I don’t watch much television. So I totally missed out on "Breaking Bad".
Apparently it was awesome. From what I gathered in conversation, the series is a five-year morality play regarding the evolution of evil which happens through a series of small, independent decisions, as a high school chemistry teacher, facing serious health and financial problems, chooses to make and distribute methamphetamines as means of taking care of his family’s future.
It almost sounds noble, doesn’t it?
However, to quote entertainment journalist Chuck Klosterman, “the uncomfortable premise that there’s an irrefutable difference between what’s right and what’s wrong, and it’s the only one where the characters have real control over how they choose to live”, demonstrates the seriousness in regards to critical decision making.
This is where I go when considering making ends meet. Money conversations are not all numerical. Each is an ethical dilemma, universal to all of us, which reflects an intricate web of circumstances and values. I see it like "Breaking Bad":
What are you willing to do to get what you think you need?
Rich and poor greed is prevalent. For every money guy coaxing old ladies into questionable investments, someone in a low-income apartment is completing creative paperwork to pad an entitlement check.
Guess what: both are trying to make ends meet.
And since we’ve rationalized all of this, it’s fine to lie on your tax return.
And other people are supposed to do their research, so I don’t have to give them all the information about the investment.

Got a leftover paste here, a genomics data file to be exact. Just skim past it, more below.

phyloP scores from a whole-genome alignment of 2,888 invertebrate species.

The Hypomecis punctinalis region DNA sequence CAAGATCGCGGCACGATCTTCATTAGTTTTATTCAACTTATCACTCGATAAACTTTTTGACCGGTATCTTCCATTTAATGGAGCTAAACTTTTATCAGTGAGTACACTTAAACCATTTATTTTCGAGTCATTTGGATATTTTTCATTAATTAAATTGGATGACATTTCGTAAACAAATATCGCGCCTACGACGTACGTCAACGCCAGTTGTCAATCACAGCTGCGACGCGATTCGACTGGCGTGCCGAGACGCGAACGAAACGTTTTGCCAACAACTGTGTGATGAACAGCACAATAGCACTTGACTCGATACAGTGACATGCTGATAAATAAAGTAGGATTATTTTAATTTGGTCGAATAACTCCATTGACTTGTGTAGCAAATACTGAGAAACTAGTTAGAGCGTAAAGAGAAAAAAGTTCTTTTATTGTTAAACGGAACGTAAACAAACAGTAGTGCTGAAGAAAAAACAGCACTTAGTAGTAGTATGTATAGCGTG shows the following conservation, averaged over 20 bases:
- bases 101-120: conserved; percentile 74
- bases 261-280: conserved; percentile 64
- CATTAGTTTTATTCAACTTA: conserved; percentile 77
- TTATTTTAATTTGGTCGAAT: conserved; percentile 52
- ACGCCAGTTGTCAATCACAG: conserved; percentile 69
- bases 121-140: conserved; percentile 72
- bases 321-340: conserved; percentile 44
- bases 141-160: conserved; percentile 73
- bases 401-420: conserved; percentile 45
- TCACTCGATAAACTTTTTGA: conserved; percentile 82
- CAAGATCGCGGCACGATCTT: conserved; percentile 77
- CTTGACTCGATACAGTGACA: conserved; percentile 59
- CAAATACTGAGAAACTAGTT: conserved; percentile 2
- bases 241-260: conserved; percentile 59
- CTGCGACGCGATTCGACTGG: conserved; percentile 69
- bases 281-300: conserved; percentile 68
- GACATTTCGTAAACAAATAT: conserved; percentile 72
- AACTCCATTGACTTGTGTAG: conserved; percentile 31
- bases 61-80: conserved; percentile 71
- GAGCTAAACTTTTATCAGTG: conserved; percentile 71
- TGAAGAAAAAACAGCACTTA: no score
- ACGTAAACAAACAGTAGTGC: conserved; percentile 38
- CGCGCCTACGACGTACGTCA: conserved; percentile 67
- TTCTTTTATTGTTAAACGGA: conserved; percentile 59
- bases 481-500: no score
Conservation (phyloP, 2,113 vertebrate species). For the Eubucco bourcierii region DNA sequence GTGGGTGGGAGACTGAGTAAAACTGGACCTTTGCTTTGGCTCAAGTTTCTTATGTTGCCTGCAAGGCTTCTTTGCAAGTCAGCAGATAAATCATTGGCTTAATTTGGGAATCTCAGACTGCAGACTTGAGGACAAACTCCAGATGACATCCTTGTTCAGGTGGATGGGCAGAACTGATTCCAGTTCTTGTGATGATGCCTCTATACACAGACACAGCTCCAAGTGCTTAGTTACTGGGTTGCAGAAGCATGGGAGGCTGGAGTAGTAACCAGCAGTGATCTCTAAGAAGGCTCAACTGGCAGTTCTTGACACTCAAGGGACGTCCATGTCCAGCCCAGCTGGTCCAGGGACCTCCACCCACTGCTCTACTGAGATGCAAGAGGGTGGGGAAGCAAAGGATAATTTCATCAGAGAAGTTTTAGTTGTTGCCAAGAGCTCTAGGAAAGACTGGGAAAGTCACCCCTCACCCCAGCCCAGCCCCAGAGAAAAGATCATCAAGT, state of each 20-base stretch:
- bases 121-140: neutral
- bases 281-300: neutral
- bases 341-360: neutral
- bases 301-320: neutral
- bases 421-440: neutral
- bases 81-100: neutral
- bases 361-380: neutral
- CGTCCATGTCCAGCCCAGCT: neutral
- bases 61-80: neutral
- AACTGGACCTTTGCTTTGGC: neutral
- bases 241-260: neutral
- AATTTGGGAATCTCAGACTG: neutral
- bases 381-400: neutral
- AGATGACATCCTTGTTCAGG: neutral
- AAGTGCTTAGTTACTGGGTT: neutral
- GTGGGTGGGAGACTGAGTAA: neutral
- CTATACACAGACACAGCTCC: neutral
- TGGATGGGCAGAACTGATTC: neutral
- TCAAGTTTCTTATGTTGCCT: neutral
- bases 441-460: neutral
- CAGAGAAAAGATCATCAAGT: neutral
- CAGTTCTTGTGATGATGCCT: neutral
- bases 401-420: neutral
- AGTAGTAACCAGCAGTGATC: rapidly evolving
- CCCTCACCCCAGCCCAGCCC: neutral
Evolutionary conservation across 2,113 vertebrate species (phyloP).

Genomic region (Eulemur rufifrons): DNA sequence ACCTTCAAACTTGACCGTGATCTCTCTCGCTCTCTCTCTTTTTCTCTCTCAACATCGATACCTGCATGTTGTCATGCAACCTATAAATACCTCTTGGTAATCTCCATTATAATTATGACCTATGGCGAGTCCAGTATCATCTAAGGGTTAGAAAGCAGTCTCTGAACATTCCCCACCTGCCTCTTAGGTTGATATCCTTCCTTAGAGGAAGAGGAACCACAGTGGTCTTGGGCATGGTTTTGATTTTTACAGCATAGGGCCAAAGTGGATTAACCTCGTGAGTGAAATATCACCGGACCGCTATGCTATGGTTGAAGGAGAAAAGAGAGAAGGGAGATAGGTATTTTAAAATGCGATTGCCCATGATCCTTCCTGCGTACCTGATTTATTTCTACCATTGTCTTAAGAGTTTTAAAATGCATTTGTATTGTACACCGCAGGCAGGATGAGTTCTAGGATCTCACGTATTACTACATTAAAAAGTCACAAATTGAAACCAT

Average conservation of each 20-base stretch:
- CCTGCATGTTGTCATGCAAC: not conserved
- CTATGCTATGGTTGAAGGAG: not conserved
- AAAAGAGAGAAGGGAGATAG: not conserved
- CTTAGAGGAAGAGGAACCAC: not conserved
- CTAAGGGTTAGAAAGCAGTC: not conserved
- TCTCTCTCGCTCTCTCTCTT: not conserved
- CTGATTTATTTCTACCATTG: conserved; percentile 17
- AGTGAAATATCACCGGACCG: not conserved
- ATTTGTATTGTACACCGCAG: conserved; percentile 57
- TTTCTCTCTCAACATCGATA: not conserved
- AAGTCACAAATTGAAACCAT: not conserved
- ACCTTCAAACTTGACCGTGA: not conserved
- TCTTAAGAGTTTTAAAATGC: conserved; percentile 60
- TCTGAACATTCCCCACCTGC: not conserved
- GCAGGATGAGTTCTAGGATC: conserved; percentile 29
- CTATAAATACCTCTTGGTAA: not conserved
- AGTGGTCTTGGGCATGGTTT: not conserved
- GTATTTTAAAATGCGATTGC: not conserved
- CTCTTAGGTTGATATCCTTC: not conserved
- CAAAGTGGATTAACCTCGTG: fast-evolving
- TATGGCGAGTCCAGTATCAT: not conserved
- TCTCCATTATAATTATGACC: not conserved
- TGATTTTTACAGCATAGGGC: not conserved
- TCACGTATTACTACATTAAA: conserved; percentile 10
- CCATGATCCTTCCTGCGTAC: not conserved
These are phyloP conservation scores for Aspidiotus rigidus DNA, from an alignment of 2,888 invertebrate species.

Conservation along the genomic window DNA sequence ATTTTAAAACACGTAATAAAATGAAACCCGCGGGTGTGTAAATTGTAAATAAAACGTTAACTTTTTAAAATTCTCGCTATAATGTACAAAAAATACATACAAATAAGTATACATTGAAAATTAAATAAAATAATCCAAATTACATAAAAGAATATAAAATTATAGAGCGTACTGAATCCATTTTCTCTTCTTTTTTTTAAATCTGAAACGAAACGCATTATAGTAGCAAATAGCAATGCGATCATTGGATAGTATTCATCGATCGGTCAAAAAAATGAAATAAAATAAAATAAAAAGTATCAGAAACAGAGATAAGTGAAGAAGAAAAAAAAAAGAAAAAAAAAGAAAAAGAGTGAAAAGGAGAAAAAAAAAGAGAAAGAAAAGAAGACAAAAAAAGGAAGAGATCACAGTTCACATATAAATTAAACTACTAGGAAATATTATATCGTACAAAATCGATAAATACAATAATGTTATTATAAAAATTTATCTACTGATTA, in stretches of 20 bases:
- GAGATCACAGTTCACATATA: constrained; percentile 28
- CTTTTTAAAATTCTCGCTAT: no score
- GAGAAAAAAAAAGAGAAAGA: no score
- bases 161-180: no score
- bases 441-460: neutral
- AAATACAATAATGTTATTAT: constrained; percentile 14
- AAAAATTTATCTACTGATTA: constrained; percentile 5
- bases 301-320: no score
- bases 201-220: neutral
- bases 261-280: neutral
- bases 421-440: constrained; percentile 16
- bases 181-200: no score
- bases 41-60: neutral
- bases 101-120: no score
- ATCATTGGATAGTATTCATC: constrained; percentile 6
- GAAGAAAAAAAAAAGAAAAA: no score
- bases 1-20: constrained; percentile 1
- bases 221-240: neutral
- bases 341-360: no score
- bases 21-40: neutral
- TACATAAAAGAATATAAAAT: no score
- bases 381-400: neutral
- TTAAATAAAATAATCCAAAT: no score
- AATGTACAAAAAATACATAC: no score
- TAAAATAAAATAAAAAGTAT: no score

Rome wasn’t built in a day, but it was built. Bernie Madoff didn’t become Bernie Madoff with one choice. Nor was Mother Theresa Mother Theresa in the blink of an eye. All of it, good, bad, and otherwise, is a series of minute-by-minute choices, typically under circumstances which are far from ideal, to live a certain way as opposed to another.
Again, it’s the "Breaking Bad" conversation: does an end justify a means?
My experience has been the end will work itself out because God has the end. But the means is legacy. This is our test.
Will we depend on God and follow His law, loving others well above and beyond ourselves, depending upon Him for ends to meet? Or will we work using the simple devices at our fingertips, which may or may not be on the up and up?
God redeems bad decisions. But typically these redemptions aren’t without cost. It might be a relationship, or a turn of events not on your radar, or maybe whatever it is you thought was so important wasn’t and suddenly “it” becomes toxic.
Nevertheless, regardless of what theater of the absurd you indeed created, God is there. Ends will be met, perhaps not the way human expectations illustrate, but ends will get met.
Because He loves us.
Peter mentions such in reference to Lot:
“And if He rescued righteous Lot, oppressed by the sensual conduct of unprincipled men . . . then the Lord knows how to rescue the godly from temptation, and to keep the unrighteous under punishment for the day of judgment, and especially those who indulge the flesh in its corrupt desires and despise authority” (2 Peter 2:7-8).
So, yes, He will save us. But these verses create a new question to ponder while considering choices regarding meeting ends:
What’s the difference between Lot the “righteous”, who selfishly chose the better land, who rose to a position of leadership amongst horrific men, who offered up his own children as tools of temptation in a negotiation with those God would soon destroy, who was torn between a love of God and something else more tangible when the angels offered safety, and who finally, once saved, still tried to spin God, fearful of the wilderness, far away from those described by Peter as “unrighteous”?
Lot wasn’t predatory. But the road to hell is paved with good intentions and I can’t help but wonder what Lot could have been if he thought beyond the superficial and trusted God at all costs. Perhaps Lot could have influence, as opposed to just another victim inundated by the world. Because when I consider Lot, I see a coward, who makes compromise after compromise in negotiations with evil. I see him like I see "Breaking Bad": ultimately a tragedy in regards to making ends meet.
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